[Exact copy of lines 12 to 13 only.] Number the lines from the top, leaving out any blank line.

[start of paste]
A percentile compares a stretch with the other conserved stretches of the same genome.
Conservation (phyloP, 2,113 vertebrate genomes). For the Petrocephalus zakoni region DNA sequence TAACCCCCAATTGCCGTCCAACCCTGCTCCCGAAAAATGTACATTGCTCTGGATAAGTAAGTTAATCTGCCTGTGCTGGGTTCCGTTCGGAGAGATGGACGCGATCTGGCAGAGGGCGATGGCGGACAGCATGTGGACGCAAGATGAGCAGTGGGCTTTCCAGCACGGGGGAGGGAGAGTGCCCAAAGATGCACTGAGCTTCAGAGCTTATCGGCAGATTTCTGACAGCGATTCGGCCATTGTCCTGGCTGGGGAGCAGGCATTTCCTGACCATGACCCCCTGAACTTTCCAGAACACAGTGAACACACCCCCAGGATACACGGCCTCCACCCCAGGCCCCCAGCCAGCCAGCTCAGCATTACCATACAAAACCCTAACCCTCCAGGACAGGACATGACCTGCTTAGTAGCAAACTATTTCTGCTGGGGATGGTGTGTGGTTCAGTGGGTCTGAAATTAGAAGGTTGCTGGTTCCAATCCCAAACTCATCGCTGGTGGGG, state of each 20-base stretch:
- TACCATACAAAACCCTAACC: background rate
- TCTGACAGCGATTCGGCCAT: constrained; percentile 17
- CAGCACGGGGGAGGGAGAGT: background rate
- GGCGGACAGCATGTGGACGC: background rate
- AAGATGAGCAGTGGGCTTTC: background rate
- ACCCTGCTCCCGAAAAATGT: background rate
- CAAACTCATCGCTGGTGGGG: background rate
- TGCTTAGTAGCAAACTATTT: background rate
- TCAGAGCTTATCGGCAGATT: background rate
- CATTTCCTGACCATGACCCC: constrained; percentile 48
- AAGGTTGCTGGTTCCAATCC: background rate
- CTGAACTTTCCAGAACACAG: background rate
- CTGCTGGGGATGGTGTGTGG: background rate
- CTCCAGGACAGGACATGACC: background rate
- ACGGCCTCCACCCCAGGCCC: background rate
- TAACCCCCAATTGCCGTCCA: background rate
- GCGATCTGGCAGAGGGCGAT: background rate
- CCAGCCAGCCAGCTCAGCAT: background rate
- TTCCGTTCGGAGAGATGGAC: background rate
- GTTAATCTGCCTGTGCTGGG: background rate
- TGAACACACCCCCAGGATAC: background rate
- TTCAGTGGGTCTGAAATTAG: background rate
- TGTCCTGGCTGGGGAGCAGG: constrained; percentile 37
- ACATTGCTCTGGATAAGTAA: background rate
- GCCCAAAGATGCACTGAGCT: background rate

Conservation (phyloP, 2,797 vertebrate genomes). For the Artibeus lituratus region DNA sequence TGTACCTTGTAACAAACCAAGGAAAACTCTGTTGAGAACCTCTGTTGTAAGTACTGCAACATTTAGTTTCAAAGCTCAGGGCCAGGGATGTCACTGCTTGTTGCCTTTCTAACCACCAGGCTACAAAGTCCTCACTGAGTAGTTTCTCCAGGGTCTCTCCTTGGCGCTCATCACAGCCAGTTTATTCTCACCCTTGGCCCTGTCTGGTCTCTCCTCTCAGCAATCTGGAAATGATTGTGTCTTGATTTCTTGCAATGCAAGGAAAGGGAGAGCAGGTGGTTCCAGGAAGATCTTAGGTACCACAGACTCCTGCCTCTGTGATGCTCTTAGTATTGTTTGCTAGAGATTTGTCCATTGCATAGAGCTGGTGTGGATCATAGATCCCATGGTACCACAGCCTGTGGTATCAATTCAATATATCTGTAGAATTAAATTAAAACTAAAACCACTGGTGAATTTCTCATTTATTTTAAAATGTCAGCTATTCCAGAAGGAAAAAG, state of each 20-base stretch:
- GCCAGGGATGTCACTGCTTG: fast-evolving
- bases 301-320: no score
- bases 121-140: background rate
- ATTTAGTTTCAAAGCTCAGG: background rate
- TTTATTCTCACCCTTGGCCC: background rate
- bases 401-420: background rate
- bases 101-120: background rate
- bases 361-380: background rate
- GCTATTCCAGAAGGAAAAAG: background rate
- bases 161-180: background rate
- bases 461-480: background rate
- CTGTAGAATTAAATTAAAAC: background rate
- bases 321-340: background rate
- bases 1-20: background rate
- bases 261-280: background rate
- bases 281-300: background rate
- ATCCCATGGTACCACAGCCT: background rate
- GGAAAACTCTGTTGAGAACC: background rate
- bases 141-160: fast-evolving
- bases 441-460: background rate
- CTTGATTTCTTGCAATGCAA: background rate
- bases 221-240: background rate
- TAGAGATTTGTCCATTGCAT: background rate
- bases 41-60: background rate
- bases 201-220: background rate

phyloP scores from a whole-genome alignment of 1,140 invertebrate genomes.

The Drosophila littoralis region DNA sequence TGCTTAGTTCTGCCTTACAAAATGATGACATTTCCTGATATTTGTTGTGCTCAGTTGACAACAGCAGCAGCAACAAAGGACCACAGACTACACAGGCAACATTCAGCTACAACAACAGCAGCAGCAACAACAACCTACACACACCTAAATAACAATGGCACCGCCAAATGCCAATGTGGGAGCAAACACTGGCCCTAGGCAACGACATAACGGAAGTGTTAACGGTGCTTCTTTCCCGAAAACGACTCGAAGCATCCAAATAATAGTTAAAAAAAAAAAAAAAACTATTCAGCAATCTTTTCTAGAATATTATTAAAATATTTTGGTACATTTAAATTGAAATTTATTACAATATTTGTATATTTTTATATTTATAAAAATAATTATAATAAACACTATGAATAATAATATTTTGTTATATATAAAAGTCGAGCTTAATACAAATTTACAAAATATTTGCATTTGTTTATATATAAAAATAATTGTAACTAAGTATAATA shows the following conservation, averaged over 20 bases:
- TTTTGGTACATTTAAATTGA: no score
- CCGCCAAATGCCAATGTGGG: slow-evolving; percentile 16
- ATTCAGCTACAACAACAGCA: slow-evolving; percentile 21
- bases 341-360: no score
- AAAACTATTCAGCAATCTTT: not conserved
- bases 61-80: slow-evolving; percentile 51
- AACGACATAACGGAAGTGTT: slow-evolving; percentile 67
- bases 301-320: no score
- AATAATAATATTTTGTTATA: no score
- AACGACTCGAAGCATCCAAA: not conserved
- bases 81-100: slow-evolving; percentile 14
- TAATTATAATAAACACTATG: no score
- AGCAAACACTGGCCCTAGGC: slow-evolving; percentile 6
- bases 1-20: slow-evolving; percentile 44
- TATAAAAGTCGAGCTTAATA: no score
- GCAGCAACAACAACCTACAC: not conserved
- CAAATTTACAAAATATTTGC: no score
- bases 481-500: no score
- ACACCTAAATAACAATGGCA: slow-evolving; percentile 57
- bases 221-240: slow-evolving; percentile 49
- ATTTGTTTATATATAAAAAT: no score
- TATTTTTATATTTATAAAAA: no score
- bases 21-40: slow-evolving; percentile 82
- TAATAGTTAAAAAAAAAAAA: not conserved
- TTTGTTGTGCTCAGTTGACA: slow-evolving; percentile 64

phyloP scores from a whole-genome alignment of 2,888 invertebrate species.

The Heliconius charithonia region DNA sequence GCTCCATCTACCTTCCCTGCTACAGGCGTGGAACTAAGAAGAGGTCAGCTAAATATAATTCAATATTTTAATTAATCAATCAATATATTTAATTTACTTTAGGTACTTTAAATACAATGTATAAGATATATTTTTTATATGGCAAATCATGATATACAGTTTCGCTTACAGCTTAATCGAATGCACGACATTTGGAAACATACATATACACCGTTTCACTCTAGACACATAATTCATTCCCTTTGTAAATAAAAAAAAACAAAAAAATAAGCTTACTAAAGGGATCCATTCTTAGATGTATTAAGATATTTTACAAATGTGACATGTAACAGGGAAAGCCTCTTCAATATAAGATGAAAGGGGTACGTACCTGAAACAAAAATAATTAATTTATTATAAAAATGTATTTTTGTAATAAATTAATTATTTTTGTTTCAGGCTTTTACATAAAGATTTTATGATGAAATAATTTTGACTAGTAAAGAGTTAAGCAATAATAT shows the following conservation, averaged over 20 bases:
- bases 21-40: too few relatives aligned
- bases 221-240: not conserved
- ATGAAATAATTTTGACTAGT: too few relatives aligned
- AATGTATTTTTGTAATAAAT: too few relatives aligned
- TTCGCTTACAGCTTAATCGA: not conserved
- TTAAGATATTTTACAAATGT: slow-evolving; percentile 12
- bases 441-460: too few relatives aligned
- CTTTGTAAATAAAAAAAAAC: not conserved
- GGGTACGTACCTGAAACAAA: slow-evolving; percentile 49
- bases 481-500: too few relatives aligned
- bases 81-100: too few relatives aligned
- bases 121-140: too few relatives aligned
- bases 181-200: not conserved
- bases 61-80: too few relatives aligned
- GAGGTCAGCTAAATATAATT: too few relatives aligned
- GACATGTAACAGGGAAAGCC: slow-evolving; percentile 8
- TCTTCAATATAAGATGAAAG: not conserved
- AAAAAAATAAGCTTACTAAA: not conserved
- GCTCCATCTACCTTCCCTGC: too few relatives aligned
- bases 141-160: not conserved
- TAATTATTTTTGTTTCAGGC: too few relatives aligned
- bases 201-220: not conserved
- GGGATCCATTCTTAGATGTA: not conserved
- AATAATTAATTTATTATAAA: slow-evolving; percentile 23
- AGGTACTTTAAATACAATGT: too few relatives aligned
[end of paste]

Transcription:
- CATTTCCTGACCATGACCCC: constrained; percentile 48
- AAGGTTGCTGGTTCCAATCC: background rate